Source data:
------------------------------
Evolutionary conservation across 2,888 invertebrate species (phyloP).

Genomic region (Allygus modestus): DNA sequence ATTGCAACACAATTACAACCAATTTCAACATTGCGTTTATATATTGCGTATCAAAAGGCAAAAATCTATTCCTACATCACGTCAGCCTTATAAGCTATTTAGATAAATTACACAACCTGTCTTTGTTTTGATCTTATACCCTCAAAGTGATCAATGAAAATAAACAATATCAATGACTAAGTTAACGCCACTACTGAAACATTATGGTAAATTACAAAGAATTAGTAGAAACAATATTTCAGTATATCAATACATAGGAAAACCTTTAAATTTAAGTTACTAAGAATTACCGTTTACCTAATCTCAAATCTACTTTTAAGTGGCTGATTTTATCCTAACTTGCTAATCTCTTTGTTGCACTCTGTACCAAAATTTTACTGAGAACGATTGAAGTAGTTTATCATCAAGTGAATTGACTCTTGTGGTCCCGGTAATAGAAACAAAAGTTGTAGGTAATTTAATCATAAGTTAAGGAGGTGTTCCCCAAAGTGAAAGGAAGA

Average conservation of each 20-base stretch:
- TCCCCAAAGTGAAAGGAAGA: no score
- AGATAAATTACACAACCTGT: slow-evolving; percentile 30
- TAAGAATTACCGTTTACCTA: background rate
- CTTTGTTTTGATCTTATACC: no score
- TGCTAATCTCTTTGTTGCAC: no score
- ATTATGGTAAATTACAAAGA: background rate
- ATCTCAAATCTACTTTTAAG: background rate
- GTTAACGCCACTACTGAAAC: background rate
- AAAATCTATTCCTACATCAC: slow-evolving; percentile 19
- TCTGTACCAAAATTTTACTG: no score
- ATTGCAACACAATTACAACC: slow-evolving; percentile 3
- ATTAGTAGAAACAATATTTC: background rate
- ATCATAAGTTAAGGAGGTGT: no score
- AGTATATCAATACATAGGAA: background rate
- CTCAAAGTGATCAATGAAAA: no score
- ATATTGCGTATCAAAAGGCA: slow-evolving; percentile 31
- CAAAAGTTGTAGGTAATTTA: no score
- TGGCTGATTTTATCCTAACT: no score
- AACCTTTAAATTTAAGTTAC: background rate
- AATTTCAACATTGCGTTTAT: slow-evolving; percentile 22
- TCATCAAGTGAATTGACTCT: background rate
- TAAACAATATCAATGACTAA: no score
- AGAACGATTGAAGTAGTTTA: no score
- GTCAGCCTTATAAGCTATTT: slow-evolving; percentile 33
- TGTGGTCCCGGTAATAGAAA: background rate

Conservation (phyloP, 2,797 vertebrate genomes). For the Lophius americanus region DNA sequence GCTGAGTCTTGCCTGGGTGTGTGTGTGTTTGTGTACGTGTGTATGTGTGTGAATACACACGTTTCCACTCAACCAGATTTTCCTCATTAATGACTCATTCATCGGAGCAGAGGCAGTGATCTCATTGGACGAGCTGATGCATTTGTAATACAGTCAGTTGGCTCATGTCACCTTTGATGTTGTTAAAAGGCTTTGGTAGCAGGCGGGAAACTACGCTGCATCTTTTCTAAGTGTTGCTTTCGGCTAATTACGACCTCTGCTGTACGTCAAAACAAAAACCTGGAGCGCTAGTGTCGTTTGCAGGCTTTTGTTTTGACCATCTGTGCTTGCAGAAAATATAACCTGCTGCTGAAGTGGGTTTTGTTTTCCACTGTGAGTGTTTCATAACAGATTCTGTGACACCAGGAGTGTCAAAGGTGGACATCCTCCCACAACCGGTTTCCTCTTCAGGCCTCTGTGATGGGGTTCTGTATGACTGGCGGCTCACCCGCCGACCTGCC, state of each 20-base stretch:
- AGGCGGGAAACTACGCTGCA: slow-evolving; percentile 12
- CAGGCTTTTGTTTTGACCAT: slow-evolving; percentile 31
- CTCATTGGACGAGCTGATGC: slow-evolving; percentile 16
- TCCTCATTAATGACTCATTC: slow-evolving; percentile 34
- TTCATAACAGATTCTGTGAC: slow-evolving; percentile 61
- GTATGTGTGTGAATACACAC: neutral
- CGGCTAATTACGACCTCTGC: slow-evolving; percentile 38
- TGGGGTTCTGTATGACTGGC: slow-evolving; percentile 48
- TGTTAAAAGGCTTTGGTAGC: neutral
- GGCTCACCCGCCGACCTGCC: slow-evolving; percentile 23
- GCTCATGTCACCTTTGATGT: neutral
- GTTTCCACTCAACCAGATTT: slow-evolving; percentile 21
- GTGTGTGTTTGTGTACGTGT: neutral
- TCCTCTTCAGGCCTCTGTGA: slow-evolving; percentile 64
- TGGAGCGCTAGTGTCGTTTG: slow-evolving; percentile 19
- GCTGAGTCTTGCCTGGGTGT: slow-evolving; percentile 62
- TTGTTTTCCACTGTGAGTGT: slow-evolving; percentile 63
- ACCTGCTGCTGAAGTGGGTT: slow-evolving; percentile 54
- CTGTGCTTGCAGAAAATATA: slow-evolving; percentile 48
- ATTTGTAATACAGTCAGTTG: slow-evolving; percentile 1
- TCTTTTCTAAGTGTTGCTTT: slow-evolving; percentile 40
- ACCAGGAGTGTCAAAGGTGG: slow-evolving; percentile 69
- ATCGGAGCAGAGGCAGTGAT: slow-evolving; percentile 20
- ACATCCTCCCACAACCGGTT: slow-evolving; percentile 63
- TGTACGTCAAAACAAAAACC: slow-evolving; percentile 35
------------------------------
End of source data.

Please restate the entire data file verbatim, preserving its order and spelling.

Evolutionary conservation across 2,888 invertebrate species (phyloP).

Genomic region (Allygus modestus): DNA sequence ATTGCAACACAATTACAACCAATTTCAACATTGCGTTTATATATTGCGTATCAAAAGGCAAAAATCTATTCCTACATCACGTCAGCCTTATAAGCTATTTAGATAAATTACACAACCTGTCTTTGTTTTGATCTTATACCCTCAAAGTGATCAATGAAAATAAACAATATCAATGACTAAGTTAACGCCACTACTGAAACATTATGGTAAATTACAAAGAATTAGTAGAAACAATATTTCAGTATATCAATACATAGGAAAACCTTTAAATTTAAGTTACTAAGAATTACCGTTTACCTAATCTCAAATCTACTTTTAAGTGGCTGATTTTATCCTAACTTGCTAATCTCTTTGTTGCACTCTGTACCAAAATTTTACTGAGAACGATTGAAGTAGTTTATCATCAAGTGAATTGACTCTTGTGGTCCCGGTAATAGAAACAAAAGTTGTAGGTAATTTAATCATAAGTTAAGGAGGTGTTCCCCAAAGTGAAAGGAAGA

Average conservation of each 20-base stretch:
- TCCCCAAAGTGAAAGGAAGA: no score
- AGATAAATTACACAACCTGT: slow-evolving; percentile 30
- TAAGAATTACCGTTTACCTA: background rate
- CTTTGTTTTGATCTTATACC: no score
- TGCTAATCTCTTTGTTGCAC: no score
- ATTATGGTAAATTACAAAGA: background rate
- ATCTCAAATCTACTTTTAAG: background rate
- GTTAACGCCACTACTGAAAC: background rate
- AAAATCTATTCCTACATCAC: slow-evolving; percentile 19
- TCTGTACCAAAATTTTACTG: no score
- ATTGCAACACAATTACAACC: slow-evolving; percentile 3
- ATTAGTAGAAACAATATTTC: background rate
- ATCATAAGTTAAGGAGGTGT: no score
- AGTATATCAATACATAGGAA: background rate
- CTCAAAGTGATCAATGAAAA: no score
- ATATTGCGTATCAAAAGGCA: slow-evolving; percentile 31
- CAAAAGTTGTAGGTAATTTA: no score
- TGGCTGATTTTATCCTAACT: no score
- AACCTTTAAATTTAAGTTAC: background rate
- AATTTCAACATTGCGTTTAT: slow-evolving; percentile 22
- TCATCAAGTGAATTGACTCT: background rate
- TAAACAATATCAATGACTAA: no score
- AGAACGATTGAAGTAGTTTA: no score
- GTCAGCCTTATAAGCTATTT: slow-evolving; percentile 33
- TGTGGTCCCGGTAATAGAAA: background rate

Conservation (phyloP, 2,797 vertebrate genomes). For the Lophius americanus region DNA sequence GCTGAGTCTTGCCTGGGTGTGTGTGTGTTTGTGTACGTGTGTATGTGTGTGAATACACACGTTTCCACTCAACCAGATTTTCCTCATTAATGACTCATTCATCGGAGCAGAGGCAGTGATCTCATTGGACGAGCTGATGCATTTGTAATACAGTCAGTTGGCTCATGTCACCTTTGATGTTGTTAAAAGGCTTTGGTAGCAGGCGGGAAACTACGCTGCATCTTTTCTAAGTGTTGCTTTCGGCTAATTACGACCTCTGCTGTACGTCAAAACAAAAACCTGGAGCGCTAGTGTCGTTTGCAGGCTTTTGTTTTGACCATCTGTGCTTGCAGAAAATATAACCTGCTGCTGAAGTGGGTTTTGTTTTCCACTGTGAGTGTTTCATAACAGATTCTGTGACACCAGGAGTGTCAAAGGTGGACATCCTCCCACAACCGGTTTCCTCTTCAGGCCTCTGTGATGGGGTTCTGTATGACTGGCGGCTCACCCGCCGACCTGCC, state of each 20-base stretch:
- AGGCGGGAAACTACGCTGCA: slow-evolving; percentile 12
- CAGGCTTTTGTTTTGACCAT: slow-evolving; percentile 31
- CTCATTGGACGAGCTGATGC: slow-evolving; percentile 16
- TCCTCATTAATGACTCATTC: slow-evolving; percentile 34
- TTCATAACAGATTCTGTGAC: slow-evolving; percentile 61
- GTATGTGTGTGAATACACAC: neutral
- CGGCTAATTACGACCTCTGC: slow-evolving; percentile 38
- TGGGGTTCTGTATGACTGGC: slow-evolving; percentile 48
- TGTTAAAAGGCTTTGGTAGC: neutral
- GGCTCACCCGCCGACCTGCC: slow-evolving; percentile 23
- GCTCATGTCACCTTTGATGT: neutral
- GTTTCCACTCAACCAGATTT: slow-evolving; percentile 21
- GTGTGTGTTTGTGTACGTGT: neutral
- TCCTCTTCAGGCCTCTGTGA: slow-evolving; percentile 64
- TGGAGCGCTAGTGTCGTTTG: slow-evolving; percentile 19
- GCTGAGTCTTGCCTGGGTGT: slow-evolving; percentile 62
- TTGTTTTCCACTGTGAGTGT: slow-evolving; percentile 63
- ACCTGCTGCTGAAGTGGGTT: slow-evolving; percentile 54
- CTGTGCTTGCAGAAAATATA: slow-evolving; percentile 48
- ATTTGTAATACAGTCAGTTG: slow-evolving; percentile 1
- TCTTTTCTAAGTGTTGCTTT: slow-evolving; percentile 40
- ACCAGGAGTGTCAAAGGTGG: slow-evolving; percentile 69
- ATCGGAGCAGAGGCAGTGAT: slow-evolving; percentile 20
- ACATCCTCCCACAACCGGTT: slow-evolving; percentile 63
- TGTACGTCAAAACAAAAACC: slow-evolving; percentile 35